Winning impressions in the pre-click stage continue to be a common pain point for digital advertisers to capture attention and nurture prospects to the post-click stage.
Of course advertisers can pay their way to the top of SERPs, but why spend more of their budget when there are alternative ways to earn clicks?
Increased ad visibility and ROAS can be as simple as improving ad relevance and appealing to user intent. We’ll explain how to increase relevance and why it’s paramount for your campaigns, but let’s start with a definition.
What is ad relevance?
Google defines relevance as how closely an advertising campaign matches a user’s search, determined by the correlation between keywords, ads, and post-click landing page.
Ad relevance, also known as keyword relevance, refers to how closely your keywords relate to your ads. For example, a Google search for “email marketing for small businesses” showed these two ads:
Relevance is strong in Constant Contact’s ad because “email marketing” is in the headline and “small business” is in the description. It’s especially strong in the Sendinblue ad because “email marketing” and “small business” are included in the headline, and “email marketing” is repeated in the description.
Relevance and ad relevance go hand-in-hand because:
Keywords, ads, and landing pages should always match a user’s search
This is also how Bing defines ad relevance, so if Bing Ads is your platform of choice, or you’re using both Google and Bing, this article still applies. Now that we’ve covered the basics, let’s get into the most important details: How does ad relevance work?
Having an “average” or “above average” status means there are no major issues with your keyword relevance compared to all other keywords on Google Ads. The closer the relationship between keyword and ad copy, the higher the keyword relevance.
This ad that appeared with a search for “vegan subscription box” is likely “above average” because the exact search term is the first thing you see in the ad headline, and “vegan” is repeated throughout the description:
A search for “CRM for e-commerce” shows Drip’s ad, which likely has an “average” status because the search term is in the ad headline, but not in the description:
Having a “below average” ad relevance score indicates your ad or keyword may not be specific enough, or your ad group covers too many topics. This may occur, for instance, when ads are copied from one ad group to another without editing and tailoring keywords to the new ad group.
This example from Braze probably has a “below average” status because the ad appeared with a search for “marketing automation for higher education” yet the ad fails to mention anything about higher education:
If you struggle with below average status, Google recommends focusing more on tightly-themed ad groups by ensuring your ads are closely related to a smaller group of keywords. A below-average status can also help you identify and weed out keywords that might not be relevant enough to your ads to perform well.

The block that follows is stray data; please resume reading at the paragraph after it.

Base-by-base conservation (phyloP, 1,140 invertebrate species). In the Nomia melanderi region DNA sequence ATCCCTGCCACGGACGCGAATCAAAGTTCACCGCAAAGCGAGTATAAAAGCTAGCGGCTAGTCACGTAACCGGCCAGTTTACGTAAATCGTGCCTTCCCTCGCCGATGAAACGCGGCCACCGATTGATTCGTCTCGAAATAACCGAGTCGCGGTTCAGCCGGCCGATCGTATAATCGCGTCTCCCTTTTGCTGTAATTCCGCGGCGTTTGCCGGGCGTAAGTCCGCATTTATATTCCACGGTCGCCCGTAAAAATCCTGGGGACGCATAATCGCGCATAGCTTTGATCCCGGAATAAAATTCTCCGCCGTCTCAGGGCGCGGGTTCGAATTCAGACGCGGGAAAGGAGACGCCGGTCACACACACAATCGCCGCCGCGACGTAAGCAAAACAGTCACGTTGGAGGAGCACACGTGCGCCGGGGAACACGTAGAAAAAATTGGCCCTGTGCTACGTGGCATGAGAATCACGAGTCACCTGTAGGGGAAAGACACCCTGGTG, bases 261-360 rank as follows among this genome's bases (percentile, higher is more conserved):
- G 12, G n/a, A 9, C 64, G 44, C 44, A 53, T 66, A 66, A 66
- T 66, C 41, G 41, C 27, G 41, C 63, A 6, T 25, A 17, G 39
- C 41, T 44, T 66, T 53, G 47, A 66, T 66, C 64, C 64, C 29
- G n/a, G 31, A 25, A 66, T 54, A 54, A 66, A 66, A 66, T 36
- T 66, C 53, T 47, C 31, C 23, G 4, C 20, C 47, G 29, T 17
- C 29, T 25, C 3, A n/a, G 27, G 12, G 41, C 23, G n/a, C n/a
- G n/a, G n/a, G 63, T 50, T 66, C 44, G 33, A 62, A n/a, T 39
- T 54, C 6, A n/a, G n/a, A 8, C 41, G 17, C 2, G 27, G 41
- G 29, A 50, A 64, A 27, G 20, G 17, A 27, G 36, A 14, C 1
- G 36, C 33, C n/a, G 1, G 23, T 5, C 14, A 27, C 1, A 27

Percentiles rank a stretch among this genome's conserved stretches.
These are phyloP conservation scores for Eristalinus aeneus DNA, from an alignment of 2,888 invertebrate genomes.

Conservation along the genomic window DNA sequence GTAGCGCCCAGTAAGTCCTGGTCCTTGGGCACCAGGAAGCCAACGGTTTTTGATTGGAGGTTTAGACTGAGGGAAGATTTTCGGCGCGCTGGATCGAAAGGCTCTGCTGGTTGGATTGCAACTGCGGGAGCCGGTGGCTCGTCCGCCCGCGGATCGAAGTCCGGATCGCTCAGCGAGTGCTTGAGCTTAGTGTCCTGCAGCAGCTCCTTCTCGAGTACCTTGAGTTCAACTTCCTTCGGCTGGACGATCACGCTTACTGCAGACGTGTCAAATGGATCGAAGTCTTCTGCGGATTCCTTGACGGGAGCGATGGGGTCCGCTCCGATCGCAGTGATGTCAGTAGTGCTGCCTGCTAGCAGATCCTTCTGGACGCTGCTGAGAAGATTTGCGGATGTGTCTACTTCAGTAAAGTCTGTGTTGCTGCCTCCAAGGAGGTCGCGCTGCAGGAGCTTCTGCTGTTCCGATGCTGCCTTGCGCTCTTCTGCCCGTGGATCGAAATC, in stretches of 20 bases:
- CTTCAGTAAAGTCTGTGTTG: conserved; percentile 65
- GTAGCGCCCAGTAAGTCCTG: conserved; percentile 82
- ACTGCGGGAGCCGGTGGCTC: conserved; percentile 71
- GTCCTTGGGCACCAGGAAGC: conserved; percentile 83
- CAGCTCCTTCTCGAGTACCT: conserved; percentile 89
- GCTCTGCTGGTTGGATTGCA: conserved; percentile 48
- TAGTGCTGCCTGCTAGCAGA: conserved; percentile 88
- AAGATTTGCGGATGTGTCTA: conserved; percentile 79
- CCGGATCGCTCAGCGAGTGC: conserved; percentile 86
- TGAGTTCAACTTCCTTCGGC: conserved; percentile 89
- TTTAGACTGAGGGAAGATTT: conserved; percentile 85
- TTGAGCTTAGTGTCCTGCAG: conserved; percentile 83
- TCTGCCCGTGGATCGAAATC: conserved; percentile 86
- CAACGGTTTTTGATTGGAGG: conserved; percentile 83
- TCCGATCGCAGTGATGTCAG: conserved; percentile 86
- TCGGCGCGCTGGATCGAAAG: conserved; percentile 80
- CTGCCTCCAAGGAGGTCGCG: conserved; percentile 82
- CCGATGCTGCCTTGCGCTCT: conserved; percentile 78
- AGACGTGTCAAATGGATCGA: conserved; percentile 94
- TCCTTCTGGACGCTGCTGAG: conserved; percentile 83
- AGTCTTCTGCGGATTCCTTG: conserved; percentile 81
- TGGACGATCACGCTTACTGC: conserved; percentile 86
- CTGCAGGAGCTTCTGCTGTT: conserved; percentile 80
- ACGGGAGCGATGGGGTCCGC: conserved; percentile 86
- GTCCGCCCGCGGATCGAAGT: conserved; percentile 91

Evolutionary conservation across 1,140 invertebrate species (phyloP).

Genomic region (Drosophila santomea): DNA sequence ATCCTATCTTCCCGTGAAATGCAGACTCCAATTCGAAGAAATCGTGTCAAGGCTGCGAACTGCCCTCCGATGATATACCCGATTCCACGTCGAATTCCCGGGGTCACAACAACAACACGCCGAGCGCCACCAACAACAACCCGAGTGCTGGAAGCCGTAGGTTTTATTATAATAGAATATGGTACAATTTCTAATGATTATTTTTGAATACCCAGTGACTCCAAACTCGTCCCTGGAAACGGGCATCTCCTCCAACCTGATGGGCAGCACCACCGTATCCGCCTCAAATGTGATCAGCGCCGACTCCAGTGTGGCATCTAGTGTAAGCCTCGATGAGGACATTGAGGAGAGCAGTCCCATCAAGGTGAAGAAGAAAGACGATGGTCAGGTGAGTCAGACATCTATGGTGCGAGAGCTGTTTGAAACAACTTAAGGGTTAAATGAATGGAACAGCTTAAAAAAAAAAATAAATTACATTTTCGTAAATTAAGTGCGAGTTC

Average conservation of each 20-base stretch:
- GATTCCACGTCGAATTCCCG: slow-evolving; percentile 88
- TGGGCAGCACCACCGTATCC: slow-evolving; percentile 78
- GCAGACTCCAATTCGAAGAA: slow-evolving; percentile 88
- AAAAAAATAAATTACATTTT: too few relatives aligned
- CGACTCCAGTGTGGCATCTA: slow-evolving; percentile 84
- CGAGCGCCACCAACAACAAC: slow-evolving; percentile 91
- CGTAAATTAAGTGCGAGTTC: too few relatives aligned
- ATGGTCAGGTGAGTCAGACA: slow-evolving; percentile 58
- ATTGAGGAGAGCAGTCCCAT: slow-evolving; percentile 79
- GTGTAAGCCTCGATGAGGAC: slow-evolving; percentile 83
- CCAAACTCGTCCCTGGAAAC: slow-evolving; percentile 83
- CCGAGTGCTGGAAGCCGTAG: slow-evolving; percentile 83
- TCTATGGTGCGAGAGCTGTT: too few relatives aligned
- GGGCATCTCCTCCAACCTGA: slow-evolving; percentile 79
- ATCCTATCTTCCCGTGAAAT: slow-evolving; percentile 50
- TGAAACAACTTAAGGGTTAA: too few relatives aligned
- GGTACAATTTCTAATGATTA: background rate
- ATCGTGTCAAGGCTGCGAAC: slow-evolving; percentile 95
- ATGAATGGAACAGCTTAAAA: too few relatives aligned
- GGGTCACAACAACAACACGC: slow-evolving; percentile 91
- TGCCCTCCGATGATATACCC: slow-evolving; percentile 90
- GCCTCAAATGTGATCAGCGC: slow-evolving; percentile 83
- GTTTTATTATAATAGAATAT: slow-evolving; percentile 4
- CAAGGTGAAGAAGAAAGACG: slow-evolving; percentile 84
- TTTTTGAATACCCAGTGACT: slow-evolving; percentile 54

It's possible for a keyword to have high relevancy and a low Quality Score (or vice versa) because a variety of different quality factors are considered when determining Quality Score. On both Google and Bing, Quality Score is partly measured by relevance.
What is Quality Score?
Quality Score is a rating of the overall user experience that your ads and post-click landing pages provide when users search for your keywords. The calculated score is based on a scale of 1-10 with 1 as the lowest and 10 as the highest.
In essence, Quality Score is an indication of how useful your ads and landing pages are to your audience, determined by three different factors:
Expected click-through rate (CTR): How likely someone is to click your ad when Google shows it for the keyword they search for
Ad relevance: How close the relationship is between your ad and keywords
Landing page experience: How closely your landing page content matches your ad
A low Quality Score signals that your ad, keywords, and post-click landing page are irrelevant, and vice versa. Remember, however, it’s possible to have a high Quality Score and low relevance (or vice versa) since other factors contribute to Quality Score. What’s all the hype about, though? Why is it necessary, and what does having more relevance and a higher Quality Score mean in terms of your metrics?
Why is ad relevance important?
Ad relevance can mean a lower CPC and higher ROAS which is what every digital marketer wants. This is because higher relevancy can lead to a better Quality Score – and since the paid search auction is partly based on relevance (what searchers want), a highly relevant ad with a great Quality Score is typically granted a better position on the results page.
Naturally, with more visibility, this earns advertisers more clicks for the same budget, and a lower CPC. Think of it this way: higher ad relevance = higher Quality Score = lower cost-per-click: